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Assessment appeal services

Most localities determine your property tax burden based on an ad valorem assessment of the property's value. Sometimes, as a property owner, you get an unwanted surprise in the mail telling you your taxes are going up, and sometimes it may seem as though your assessment is too high.

Often, matters like this can be resolved with a phone call. However, if after discussing your assessment with your local taxing authority you still feel as though your property was overvalued, a professional, independent, third-party appraiser is often your best bet in proving your case. That's where we come in.

On 9/1/2007, HB 3024 was signed in to law. If an appraisal is presented to the appraisal district, this law places the burden of refuting the results of the appraisal on the appraisal district. If they fail to do so using “clear and convincing evidence”, “the protest shall be determined in favor of the property owner.”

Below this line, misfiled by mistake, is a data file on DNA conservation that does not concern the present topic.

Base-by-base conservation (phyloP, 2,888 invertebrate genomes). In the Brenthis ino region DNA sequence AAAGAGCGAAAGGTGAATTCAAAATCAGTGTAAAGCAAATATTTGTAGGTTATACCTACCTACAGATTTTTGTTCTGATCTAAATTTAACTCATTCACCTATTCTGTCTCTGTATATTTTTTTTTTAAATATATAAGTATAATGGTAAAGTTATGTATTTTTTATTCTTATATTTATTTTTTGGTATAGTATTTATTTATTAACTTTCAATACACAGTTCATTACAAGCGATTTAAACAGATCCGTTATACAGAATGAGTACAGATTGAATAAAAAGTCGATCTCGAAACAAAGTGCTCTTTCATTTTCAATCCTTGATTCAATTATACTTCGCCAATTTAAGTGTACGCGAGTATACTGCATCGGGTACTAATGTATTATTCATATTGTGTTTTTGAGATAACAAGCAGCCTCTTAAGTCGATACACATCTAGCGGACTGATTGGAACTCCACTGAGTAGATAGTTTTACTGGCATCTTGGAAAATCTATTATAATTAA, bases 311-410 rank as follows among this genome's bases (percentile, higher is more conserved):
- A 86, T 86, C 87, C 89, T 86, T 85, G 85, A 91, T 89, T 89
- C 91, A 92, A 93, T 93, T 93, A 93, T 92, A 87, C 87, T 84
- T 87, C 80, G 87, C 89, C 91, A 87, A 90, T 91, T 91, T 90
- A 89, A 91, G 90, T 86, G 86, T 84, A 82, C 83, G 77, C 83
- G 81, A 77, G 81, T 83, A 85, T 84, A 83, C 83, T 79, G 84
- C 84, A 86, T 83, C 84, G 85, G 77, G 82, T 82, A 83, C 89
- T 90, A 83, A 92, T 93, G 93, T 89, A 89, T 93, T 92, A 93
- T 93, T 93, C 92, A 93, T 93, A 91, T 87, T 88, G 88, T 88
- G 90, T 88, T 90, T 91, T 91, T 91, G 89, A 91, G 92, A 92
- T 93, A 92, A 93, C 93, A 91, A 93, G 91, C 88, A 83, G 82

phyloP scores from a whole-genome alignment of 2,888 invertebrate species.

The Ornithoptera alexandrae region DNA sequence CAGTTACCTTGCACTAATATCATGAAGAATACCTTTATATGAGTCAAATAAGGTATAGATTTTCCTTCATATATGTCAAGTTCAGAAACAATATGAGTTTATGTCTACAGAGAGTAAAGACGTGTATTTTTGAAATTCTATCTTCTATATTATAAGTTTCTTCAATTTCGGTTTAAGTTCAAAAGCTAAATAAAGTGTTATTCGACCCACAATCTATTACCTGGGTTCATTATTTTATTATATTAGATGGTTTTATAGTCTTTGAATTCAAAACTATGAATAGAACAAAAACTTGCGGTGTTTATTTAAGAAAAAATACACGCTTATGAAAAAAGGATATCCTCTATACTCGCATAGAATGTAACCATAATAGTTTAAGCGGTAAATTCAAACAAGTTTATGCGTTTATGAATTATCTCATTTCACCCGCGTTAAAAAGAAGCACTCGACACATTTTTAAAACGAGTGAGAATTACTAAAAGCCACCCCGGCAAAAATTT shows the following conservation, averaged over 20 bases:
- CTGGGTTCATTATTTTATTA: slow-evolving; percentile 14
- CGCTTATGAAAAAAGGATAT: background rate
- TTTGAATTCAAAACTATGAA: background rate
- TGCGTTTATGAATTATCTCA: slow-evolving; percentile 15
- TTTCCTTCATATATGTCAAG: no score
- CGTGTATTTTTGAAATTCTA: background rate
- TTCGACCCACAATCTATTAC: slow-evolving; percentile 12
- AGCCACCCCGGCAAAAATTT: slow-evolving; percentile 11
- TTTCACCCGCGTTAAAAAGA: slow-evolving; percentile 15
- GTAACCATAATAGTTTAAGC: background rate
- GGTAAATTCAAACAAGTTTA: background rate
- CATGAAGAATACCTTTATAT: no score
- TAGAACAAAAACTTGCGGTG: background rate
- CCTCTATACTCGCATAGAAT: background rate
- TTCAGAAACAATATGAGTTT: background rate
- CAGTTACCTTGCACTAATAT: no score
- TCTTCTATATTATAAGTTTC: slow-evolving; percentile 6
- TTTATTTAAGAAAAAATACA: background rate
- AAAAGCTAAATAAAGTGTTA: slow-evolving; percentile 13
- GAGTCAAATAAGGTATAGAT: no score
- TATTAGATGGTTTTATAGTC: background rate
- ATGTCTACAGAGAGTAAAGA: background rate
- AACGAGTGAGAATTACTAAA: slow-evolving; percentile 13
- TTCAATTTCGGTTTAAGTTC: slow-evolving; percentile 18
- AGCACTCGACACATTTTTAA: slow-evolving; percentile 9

This law provides you with an opportunity to document your case with an appraisal that the appraisal district must consider. There is no guarantee that they will use the appraisal’s estimate of value, but the chances of a favorable outcome will be maximized by the introduction of professionally prepared, unbiased documentation. The rules say that the appraisal must be less than 180 days old, and must be delivered to the appraisal review board at least 14 days before the hearing date.

 

If you think that you might benefit from an appraisal of your home to support a disagreement concerning the assessed value, please contact me. Our fee for a normal appraisal is $350, and preparation takes about a week.